Google and Stanford unveil new machine vision technology that recognizes complex scenes

It's the difference between 'the cat' and 'the cat sat on the mat' - but one day CCTV might be able to not only recognize individuals but behaviour

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The Independent Tech

Researchers have unveiled a step forward in artificial intelligence that allows computers to describe the content of photos and videos with a greater accuracy than ever before – occasionally even aping human comprehension.

Researchers from Google and Stanford University in the US independently created software that does not only recognize individual objects (the usual target of machine vision) but complex scenes, involving multiple individuals, objects and activities.

While the software could be initially used to help catalogue online content (Google’s mission statement is still to “organize the world’s information”) robots in the future might use the algorithms to safely navigate real world environments.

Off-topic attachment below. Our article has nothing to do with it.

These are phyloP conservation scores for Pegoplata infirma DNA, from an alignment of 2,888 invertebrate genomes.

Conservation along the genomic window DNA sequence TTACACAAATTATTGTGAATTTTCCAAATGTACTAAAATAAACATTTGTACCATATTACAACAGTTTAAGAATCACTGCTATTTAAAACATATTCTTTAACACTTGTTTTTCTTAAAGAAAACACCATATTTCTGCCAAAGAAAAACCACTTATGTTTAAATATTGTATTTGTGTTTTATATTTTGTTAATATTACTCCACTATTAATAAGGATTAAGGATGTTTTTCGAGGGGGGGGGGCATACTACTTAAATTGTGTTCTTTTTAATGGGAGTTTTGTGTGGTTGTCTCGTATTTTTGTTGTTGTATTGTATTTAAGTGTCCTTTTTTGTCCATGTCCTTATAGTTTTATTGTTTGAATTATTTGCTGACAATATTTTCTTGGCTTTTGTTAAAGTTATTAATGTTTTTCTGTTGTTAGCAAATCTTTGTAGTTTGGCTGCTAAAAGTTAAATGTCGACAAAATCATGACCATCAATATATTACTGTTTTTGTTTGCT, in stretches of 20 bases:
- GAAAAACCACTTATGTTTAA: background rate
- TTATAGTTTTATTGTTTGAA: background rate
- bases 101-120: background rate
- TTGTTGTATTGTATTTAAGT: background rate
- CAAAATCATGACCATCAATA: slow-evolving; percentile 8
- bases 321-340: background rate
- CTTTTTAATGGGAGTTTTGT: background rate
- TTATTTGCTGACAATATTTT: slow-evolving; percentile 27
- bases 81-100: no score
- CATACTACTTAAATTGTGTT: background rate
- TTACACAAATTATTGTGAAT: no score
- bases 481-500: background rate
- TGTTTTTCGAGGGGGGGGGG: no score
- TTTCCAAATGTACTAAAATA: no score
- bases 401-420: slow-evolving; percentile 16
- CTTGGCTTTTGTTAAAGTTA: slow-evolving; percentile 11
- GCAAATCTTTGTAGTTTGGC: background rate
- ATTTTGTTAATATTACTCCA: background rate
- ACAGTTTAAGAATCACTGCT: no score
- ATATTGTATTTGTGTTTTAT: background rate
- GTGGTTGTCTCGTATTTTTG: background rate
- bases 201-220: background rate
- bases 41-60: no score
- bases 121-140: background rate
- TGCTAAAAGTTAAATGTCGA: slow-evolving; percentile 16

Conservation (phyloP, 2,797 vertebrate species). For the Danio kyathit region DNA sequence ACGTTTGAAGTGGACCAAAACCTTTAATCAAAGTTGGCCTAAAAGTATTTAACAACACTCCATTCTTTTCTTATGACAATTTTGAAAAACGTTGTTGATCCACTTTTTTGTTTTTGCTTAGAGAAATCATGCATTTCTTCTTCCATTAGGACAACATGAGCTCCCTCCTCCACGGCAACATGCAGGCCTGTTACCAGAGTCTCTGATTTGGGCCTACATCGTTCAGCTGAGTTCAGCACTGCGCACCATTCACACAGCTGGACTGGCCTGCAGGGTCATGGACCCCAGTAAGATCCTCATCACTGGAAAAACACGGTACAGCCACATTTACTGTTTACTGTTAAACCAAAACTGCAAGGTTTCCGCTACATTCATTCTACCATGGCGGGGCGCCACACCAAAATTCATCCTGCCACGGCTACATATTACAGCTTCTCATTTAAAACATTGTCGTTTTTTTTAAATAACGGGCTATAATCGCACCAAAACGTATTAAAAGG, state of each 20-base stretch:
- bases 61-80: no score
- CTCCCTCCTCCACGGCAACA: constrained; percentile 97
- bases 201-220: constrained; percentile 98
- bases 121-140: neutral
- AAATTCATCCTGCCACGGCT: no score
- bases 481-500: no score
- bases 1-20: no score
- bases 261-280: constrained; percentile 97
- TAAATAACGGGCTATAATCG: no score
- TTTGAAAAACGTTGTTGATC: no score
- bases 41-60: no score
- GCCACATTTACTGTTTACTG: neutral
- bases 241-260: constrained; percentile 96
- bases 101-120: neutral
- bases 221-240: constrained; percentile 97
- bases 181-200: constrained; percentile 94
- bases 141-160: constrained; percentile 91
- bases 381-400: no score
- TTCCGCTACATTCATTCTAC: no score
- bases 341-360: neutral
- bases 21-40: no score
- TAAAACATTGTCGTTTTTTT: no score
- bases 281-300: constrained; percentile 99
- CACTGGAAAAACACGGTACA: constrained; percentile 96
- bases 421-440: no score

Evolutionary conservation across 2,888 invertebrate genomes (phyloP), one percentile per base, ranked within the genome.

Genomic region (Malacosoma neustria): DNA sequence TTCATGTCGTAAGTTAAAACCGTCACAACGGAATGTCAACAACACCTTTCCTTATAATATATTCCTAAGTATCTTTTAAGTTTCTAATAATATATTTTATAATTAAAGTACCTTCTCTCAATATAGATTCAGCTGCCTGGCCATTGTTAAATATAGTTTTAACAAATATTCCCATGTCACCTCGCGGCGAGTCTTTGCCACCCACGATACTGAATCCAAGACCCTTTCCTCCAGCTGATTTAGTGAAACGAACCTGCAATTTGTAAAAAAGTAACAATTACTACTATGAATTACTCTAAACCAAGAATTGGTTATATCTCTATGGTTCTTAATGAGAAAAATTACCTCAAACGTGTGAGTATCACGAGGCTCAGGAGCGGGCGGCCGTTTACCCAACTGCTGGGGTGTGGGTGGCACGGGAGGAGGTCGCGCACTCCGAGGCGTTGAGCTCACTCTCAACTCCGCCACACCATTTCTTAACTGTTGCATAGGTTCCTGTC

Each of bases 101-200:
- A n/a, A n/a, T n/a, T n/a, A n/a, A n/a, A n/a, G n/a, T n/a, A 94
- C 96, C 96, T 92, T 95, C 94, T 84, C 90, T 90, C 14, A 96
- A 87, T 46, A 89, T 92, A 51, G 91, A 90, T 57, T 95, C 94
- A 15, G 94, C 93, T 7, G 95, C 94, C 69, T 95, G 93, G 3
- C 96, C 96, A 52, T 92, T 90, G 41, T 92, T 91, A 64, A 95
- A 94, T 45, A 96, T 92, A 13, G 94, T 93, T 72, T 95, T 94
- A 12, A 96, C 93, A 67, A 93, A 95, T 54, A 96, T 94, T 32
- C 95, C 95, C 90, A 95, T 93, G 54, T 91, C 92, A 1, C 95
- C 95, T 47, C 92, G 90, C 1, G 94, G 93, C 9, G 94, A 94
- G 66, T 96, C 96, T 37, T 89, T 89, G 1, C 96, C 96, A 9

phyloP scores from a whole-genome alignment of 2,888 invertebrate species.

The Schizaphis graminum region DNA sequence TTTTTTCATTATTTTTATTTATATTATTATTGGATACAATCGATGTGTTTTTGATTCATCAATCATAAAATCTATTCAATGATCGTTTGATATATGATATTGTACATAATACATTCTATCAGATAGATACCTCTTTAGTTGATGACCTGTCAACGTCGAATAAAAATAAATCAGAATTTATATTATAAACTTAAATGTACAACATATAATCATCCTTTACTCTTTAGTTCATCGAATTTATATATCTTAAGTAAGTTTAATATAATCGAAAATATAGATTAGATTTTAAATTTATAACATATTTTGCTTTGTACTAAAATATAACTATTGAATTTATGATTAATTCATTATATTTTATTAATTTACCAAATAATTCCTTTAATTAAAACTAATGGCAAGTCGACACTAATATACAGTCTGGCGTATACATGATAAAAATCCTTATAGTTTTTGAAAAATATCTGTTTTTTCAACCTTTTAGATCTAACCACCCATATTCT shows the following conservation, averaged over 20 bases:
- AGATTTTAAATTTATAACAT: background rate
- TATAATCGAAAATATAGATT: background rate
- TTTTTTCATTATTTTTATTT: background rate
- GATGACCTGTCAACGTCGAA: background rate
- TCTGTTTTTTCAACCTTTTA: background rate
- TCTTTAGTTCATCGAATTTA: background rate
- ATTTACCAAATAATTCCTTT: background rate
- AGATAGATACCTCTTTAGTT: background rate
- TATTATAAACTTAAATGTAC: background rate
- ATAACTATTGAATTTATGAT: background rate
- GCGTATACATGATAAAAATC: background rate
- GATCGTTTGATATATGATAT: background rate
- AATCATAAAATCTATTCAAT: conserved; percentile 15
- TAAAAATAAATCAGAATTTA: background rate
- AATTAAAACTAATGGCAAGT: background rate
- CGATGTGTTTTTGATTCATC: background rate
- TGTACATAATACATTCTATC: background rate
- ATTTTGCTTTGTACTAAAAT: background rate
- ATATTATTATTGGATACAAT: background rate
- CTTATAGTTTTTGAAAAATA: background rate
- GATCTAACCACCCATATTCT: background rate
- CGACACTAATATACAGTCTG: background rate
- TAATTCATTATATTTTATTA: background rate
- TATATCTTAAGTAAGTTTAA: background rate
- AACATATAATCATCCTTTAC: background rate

However, the research also has implications for surveillance and could allow CCTV to not only identify individuals but also what they’re doing – spotting the difference, for example, between pedestrians walking down a street and people vandalising the same area.  

The system works by combining two neural networks (connected computers that can ‘learn’ to spot patterns in data), one of which recognizes individual elements with an image and another that uses natural language processing to turn this into a cohesive description.

“A picture may be worth a thousand words, but sometimes it’s the words that are most useful - so it’s important we figure out ways to translate from images to words automatically and accurately,” wrote Google in a blog post announcing the new research.

However, the technology is still prone to mistakes and some machine learning specialist note that the capacity is still far from “understanding” in the sense we use for human comprehension.

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